Besides the usual miter gears with 90° shaft angles, miter gears with any other shaft angles are called angular miter gears.

11. Worm Gear

A screw shape cut on a shaft is the worm, the mating gear is the worm wheel, and together on non-intersecting shafts is called a worm gear. Worms and worm wheels are not limited to cylindrical shapes. There is the hour-glass type which can increase the contact ratio, but production becomes more difficult.

Due to the sliding contact of the gear surfaces, it is necessary to reduce friction. For this reason, generally, hard material is used for the worm, and soft material is used for the worm wheel. Even though the efficiency is low due to the sliding contact, the rotation is smooth and quiet. When the lead angle of the worm is small, it creates a self-locking feature.

12. Internal gear

Internal gears have teeth cut on the inside of cylinders or cones and are paired with external gears. The main use of internal gears is for planetary gear drives and gear-type shaft couplings. There are limitations in the number of teeth differences between internal and external gears due to involute interference, trochoid interference, and trimming problems.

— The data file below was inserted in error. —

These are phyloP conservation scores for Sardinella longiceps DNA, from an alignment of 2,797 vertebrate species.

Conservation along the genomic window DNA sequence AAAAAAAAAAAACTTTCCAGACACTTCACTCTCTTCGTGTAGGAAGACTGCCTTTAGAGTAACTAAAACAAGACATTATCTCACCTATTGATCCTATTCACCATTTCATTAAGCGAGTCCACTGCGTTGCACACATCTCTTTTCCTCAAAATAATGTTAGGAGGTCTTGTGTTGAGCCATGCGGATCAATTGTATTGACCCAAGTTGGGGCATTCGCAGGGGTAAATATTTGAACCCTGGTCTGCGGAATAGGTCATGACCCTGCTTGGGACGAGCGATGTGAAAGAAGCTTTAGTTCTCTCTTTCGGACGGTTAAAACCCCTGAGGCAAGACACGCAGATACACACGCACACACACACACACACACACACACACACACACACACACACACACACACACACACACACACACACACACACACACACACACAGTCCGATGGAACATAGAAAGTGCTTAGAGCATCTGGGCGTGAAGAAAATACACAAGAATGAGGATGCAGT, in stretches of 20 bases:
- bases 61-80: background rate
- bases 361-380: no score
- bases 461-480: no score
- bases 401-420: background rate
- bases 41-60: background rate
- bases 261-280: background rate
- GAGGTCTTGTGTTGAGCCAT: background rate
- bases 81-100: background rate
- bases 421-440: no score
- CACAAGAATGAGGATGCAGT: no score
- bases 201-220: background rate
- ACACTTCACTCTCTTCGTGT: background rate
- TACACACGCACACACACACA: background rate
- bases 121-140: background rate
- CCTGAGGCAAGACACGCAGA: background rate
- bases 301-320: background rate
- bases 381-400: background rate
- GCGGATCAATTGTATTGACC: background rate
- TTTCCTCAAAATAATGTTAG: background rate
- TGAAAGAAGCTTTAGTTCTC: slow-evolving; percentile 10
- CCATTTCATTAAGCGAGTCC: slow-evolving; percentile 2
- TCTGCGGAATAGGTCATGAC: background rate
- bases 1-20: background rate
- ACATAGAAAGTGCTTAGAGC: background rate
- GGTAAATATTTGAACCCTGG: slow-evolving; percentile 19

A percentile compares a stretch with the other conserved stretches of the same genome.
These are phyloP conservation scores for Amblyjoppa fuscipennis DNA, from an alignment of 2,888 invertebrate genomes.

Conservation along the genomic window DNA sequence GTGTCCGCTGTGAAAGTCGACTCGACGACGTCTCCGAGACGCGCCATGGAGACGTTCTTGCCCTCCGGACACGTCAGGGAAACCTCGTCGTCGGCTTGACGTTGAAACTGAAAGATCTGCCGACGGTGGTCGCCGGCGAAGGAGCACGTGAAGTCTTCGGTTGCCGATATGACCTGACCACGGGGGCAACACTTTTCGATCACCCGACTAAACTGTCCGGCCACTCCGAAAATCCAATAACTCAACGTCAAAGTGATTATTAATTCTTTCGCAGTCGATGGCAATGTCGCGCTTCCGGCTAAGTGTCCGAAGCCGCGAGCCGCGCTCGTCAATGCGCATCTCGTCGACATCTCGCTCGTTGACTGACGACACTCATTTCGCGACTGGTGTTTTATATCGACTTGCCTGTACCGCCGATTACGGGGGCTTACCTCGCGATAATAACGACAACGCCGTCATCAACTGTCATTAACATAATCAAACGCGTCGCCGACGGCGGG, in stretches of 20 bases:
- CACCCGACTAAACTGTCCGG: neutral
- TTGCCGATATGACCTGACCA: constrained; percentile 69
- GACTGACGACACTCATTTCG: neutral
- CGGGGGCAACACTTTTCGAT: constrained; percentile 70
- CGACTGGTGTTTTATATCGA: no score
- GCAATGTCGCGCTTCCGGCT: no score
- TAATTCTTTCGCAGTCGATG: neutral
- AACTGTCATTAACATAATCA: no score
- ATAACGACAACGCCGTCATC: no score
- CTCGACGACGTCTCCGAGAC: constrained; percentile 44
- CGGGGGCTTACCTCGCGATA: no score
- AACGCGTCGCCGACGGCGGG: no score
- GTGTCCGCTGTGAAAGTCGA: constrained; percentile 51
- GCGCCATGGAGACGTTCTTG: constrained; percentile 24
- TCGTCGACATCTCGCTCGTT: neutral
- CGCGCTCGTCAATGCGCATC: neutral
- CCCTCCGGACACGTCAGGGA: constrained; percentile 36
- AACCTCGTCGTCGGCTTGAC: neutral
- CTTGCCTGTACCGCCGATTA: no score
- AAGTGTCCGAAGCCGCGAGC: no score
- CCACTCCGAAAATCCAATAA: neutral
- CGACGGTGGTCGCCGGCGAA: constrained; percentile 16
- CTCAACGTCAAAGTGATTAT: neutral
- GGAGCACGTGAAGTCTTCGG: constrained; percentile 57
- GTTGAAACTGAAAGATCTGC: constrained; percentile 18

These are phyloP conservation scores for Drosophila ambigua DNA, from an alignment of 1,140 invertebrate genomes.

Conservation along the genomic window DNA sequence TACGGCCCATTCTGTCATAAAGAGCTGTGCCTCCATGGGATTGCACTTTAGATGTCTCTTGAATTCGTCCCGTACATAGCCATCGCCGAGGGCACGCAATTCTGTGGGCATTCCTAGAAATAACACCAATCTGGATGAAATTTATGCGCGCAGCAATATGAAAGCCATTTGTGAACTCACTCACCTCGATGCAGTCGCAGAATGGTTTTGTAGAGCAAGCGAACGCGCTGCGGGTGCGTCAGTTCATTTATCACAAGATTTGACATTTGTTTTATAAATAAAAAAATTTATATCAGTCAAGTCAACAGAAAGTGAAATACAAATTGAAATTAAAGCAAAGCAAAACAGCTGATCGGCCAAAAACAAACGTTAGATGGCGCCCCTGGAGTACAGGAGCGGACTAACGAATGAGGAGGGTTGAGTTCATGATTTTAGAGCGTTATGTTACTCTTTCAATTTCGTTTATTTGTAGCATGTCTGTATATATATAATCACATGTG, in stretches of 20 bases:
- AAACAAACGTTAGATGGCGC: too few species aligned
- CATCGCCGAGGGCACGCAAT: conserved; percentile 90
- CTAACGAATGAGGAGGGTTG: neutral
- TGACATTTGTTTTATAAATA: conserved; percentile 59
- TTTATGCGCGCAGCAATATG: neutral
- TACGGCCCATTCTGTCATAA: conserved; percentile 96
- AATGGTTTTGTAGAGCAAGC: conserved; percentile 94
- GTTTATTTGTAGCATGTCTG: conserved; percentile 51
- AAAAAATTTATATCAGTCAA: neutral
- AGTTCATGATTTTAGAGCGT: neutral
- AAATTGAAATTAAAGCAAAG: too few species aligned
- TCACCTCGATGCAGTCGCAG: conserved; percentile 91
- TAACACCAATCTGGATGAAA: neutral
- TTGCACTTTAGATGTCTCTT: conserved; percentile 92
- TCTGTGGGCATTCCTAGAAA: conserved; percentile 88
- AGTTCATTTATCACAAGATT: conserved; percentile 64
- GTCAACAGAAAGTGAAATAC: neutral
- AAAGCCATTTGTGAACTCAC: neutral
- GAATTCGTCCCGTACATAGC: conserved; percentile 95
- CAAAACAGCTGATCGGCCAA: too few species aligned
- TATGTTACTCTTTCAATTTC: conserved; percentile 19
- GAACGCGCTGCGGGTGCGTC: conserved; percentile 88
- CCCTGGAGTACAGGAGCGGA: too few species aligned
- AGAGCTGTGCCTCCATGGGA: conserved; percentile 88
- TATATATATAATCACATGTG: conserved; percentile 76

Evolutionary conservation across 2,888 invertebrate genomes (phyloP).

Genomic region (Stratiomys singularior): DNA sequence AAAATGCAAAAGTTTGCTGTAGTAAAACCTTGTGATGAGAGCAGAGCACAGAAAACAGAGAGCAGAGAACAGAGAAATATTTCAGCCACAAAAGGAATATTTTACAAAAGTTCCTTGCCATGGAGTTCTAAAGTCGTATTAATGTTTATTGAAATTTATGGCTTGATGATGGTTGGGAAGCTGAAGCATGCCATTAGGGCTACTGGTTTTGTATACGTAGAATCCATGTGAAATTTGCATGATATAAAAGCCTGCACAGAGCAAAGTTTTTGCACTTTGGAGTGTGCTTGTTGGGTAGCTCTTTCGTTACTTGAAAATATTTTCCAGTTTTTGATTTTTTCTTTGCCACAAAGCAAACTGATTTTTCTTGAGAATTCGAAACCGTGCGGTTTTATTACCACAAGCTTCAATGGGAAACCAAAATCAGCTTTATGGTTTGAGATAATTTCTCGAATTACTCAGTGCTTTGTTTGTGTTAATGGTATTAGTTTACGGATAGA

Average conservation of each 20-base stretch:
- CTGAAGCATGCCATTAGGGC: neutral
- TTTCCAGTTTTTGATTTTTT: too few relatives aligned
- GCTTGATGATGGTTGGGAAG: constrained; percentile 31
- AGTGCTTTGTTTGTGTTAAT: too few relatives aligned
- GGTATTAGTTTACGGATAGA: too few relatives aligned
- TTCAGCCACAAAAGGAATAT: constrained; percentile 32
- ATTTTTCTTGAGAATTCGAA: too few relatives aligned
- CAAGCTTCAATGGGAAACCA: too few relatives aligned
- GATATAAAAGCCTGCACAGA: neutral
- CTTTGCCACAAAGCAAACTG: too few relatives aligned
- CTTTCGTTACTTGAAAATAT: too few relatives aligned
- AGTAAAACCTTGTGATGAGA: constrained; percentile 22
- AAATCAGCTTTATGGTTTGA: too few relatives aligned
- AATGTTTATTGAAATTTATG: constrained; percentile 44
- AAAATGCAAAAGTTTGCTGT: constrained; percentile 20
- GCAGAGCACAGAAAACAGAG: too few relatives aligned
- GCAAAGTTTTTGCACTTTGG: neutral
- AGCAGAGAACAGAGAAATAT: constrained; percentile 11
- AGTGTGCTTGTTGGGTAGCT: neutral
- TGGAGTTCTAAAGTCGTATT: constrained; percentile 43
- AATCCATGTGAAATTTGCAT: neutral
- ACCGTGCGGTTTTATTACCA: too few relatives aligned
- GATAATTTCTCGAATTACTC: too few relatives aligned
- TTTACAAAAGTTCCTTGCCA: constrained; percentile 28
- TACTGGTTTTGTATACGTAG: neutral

The rotational directions of the internal and external gears in the mesh are the same while they are opposite when two external gears are in the mesh.

Advantages of Gear

  • Gear drives provides large range of speed and torque for same input power, with more accurate timing than a chain system does, less friction loss and noise.
  • Gear is positive drive; hence large velocity ratio can be obtained with minimum space.
  • Gears are mechanically strong, so higher loads can be lifted.
  • Gears are used for transmission of large H.F.
  • They are used for transmitting motion over small centre distance of shafts
  • They are used for large reduction in speed and for transmission of torque.
  • Gears require only lubrication; hence less maintenance is required.
  • Using gear systems, we can transmit motion between non-parallel intersecting shafts.
  • They are used for positive drive, so its velocity ratio remains constant.
  • They have long life, so the gear system is very compact

Disadvantages of gears

  • They are not suitable for large velocities.
  • They are not suitable for transmitting motion over a large distance.
  • Due to the engagement of toothed wheel of gears, some part of machine may get permanently damaged in case of excessive loading.
  • They have no flexibility.
  • Gear operation is noisy.